treatment through the VA. Like most vets, he usually
bitched, and usually with good reason, about the
quality of care.
then, two years ago, the VA tried to cut him off.
His injuries, they ruled, were not "combat related."
That's true. He wasn't anywhere near a battlefield.
In 1962 there wasn't much in the way of battlefields
involving Americans. It was a lucky time.
was lucky, Zeppy. They managed to get that overturned."
talked for a while about the Old Fart, a mutual
friend who had spent 20 years fighting for quality
care for vets. He had helped Bob. The Old Fart
died a few years ago, gasping for air and still
contemptuous of the way his country treated him
and all others who served. He didn't die in a
VA hospital. He died at home, in his bed, with
his dog keeping him company. He was lucky.
told me of a friend, also a vet, who had melanoma.
It attacked his ears, and in Bob's words, "they
[The VA] whacked off his ears and burned the scars."
The guy had to put salve on the areas where his
ears had been, but it hurt too much. So Bob did
it. One time, Bob looked at the tube of salve,
and stopped short. "Have you ever read this tube?"
he asked his friend.
friend shrugged and said, "Why the fuck should
I read it? I just take the stuff they give me.
Fuck it. I'm dying anyway."
shook his head and told me, "He died four days
later. He took his gun and blew his brains out."
seen what end-stage melanoma is like, and from
what Bob told me, this guy had it in his bones,
in his brain, everywhere. He was lucky he was
able to shoot himself.
what had startled Bob was the tube had a big black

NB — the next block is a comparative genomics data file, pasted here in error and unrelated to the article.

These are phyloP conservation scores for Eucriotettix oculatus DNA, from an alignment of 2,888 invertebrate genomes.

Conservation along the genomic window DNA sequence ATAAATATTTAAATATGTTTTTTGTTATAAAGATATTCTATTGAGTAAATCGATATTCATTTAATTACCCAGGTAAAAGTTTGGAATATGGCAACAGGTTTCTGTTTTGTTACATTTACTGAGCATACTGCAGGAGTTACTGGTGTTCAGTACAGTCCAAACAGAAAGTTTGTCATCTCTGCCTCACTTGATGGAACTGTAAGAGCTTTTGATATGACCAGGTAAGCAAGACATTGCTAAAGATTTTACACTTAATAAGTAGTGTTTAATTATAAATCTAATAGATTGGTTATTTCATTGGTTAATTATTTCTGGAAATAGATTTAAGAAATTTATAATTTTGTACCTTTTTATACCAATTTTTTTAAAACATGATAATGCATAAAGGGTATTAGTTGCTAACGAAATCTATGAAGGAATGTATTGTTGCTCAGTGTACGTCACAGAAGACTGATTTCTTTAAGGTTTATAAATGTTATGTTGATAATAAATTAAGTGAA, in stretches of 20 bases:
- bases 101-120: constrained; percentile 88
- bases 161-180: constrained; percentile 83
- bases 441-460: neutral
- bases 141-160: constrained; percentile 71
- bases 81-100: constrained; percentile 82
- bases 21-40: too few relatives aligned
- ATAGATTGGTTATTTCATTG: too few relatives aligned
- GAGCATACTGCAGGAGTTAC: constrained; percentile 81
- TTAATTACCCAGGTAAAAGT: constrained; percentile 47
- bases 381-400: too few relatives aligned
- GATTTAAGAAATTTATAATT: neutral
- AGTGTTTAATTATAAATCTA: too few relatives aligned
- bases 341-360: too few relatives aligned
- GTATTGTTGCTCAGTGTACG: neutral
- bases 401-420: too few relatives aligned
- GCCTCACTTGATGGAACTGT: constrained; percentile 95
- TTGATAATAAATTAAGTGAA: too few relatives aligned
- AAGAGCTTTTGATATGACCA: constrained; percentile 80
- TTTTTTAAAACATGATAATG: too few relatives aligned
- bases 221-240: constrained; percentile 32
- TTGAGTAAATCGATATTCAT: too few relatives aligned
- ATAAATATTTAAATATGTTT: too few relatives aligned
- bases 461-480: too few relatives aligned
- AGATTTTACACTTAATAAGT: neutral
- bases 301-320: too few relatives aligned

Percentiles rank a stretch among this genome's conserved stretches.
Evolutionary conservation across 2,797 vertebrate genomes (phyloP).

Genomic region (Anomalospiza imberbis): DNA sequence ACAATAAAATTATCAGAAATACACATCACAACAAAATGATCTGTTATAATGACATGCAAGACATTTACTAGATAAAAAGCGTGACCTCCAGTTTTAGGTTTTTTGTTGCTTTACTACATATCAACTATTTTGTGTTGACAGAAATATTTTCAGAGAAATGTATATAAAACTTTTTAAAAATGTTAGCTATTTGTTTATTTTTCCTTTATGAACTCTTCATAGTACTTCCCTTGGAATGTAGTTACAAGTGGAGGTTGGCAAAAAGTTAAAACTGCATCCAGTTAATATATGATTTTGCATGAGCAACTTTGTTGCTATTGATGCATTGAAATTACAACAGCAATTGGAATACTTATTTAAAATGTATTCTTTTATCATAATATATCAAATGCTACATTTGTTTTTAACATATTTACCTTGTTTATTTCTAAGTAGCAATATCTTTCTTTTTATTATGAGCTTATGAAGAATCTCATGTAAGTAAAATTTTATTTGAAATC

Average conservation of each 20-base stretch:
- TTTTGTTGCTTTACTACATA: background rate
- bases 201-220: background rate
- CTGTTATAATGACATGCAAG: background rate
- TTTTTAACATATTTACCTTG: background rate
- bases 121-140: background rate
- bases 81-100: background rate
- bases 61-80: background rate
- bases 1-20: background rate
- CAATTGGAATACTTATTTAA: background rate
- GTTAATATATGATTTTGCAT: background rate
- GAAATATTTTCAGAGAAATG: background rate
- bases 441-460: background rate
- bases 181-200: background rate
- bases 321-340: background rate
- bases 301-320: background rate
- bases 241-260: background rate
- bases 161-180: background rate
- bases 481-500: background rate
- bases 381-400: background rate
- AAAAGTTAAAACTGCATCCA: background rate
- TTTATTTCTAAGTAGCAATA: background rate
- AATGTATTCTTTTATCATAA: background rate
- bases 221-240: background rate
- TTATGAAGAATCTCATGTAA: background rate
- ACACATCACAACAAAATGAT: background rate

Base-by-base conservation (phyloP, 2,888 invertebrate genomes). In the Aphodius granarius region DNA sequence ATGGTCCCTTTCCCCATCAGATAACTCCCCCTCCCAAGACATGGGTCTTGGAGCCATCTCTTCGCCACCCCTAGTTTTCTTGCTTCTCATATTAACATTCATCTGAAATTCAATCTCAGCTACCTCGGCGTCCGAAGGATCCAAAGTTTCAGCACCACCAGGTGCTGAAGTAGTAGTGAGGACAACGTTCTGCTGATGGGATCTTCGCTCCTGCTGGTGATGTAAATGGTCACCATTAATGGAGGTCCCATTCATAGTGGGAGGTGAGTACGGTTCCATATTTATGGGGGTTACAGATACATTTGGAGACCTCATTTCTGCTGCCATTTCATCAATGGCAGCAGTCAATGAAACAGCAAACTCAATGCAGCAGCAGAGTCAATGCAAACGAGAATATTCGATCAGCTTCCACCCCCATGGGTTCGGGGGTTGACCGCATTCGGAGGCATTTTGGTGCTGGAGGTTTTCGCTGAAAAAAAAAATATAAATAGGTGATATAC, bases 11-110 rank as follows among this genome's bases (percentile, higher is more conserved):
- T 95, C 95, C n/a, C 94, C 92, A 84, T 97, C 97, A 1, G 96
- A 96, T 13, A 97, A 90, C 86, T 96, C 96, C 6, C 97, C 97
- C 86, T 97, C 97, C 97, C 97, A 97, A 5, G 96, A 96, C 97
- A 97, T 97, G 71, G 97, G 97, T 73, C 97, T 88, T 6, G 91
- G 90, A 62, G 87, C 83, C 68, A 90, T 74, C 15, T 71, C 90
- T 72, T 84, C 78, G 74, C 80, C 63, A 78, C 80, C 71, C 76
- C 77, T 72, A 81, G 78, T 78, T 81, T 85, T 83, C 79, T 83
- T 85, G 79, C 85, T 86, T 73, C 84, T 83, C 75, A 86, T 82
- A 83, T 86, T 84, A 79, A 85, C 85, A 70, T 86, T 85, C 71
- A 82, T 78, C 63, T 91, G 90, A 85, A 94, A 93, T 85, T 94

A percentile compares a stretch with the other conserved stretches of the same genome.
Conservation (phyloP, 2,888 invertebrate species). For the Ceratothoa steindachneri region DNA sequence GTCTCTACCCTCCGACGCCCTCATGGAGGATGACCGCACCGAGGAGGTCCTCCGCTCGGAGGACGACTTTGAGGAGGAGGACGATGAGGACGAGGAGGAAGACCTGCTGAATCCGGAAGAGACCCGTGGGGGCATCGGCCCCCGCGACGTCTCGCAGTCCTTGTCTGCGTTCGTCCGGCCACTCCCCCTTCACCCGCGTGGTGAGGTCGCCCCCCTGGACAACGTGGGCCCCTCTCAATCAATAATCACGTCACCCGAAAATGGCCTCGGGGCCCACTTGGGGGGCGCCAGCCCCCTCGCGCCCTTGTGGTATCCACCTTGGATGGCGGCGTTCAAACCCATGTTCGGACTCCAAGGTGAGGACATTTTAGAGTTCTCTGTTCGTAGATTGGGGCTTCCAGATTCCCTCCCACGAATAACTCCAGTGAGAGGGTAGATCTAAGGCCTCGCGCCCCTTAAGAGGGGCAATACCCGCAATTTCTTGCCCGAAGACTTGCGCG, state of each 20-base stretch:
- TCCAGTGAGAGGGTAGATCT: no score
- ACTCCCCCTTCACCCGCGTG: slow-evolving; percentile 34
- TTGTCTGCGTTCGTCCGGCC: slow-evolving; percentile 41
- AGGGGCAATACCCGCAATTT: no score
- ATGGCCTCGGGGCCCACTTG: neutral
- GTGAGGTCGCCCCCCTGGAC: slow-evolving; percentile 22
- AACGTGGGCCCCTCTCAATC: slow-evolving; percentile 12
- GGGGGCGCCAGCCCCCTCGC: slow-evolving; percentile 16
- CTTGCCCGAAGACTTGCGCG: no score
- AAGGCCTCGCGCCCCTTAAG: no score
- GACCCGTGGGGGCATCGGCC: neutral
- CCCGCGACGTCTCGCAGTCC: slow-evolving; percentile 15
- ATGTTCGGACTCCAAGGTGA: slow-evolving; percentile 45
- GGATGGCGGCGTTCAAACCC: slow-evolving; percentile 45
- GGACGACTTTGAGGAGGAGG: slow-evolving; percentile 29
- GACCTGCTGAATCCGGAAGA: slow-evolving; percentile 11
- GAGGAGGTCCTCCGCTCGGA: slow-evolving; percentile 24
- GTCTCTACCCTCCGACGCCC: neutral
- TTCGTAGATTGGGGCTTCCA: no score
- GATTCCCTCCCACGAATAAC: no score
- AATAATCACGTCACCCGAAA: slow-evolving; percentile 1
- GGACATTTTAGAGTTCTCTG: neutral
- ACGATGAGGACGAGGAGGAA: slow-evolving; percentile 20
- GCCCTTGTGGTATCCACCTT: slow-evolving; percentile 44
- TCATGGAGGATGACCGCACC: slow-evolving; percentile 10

skull-and-crossbones on it and the words, "For
experimental use only."
have been claiming for years that VA is trying
to kill them to save money. Incidents like this
are why I don't think it's just paranoia. Bob
explained that VA can do this, because even though
you are no longer in the service and are a civilian,
your rights are still curtailed, because you sign
a release that essentially allows them to treat
you as a guinea pig, a lab rat. If you die, oh
well. A fair bit of human experimentation of the
sort banned by international treaties takes place
on American vets.
months ago, Bob's kidneys started to hurt. He
thought it might be the new medication he had
just been put on to lower his triglycerides. He
didn't want to drive all the way down to Sacramento,
300 miles away, just to be told they didn't know
and didn't much care, so he popped by the local
Pharmacy Express and asked the guy behind the
counter about the stuff, a cholesterol-lowering
drug called Gemfibrozil. The guy punched it into
his computer, and the expression on his face changed.
"Are you taking Lovastatin or Niacin?" he asked.
Bob replied that he was taking both at his VA
taking this immediately. The interaction is listed
as severe, and can cause kidney failure and death."
went home, and double checked the information
on his computer. It took two minutes to confirm
what the pharmacist had told him. He stopped taking
the drug immediately.
doesn't the VA have access to computerized drug
interaction data bases when everyone else with
a computer does?
of the reason is that Putsch cut funding for VA
by $28 billion over the past two years. Well,
someone's got to pay for the war in Iraq and the
tax cuts for the rich, and the vets are among
the lucky ones.
stopped taking the deadly combination of drugs
immediately. "My kidneys still hurt," he told
me, "but at least I'm alive. I'm lucky, Zeppy."
course, he still wonders if his government would
prefer that he was dead and not costing them money
that should go to the more deserving rich.
have a hard time of it. A lot of them are like
Bob, screwed up in unglamorous ways, and having
a rough time getting more than lip service from
their allegedly "grateful nation."
they can look at Ann Coulter, and reflect that
whatever else may beset them, at least they aren't
mentally, emotionally and morally crippled like
Posted: February 20, 2004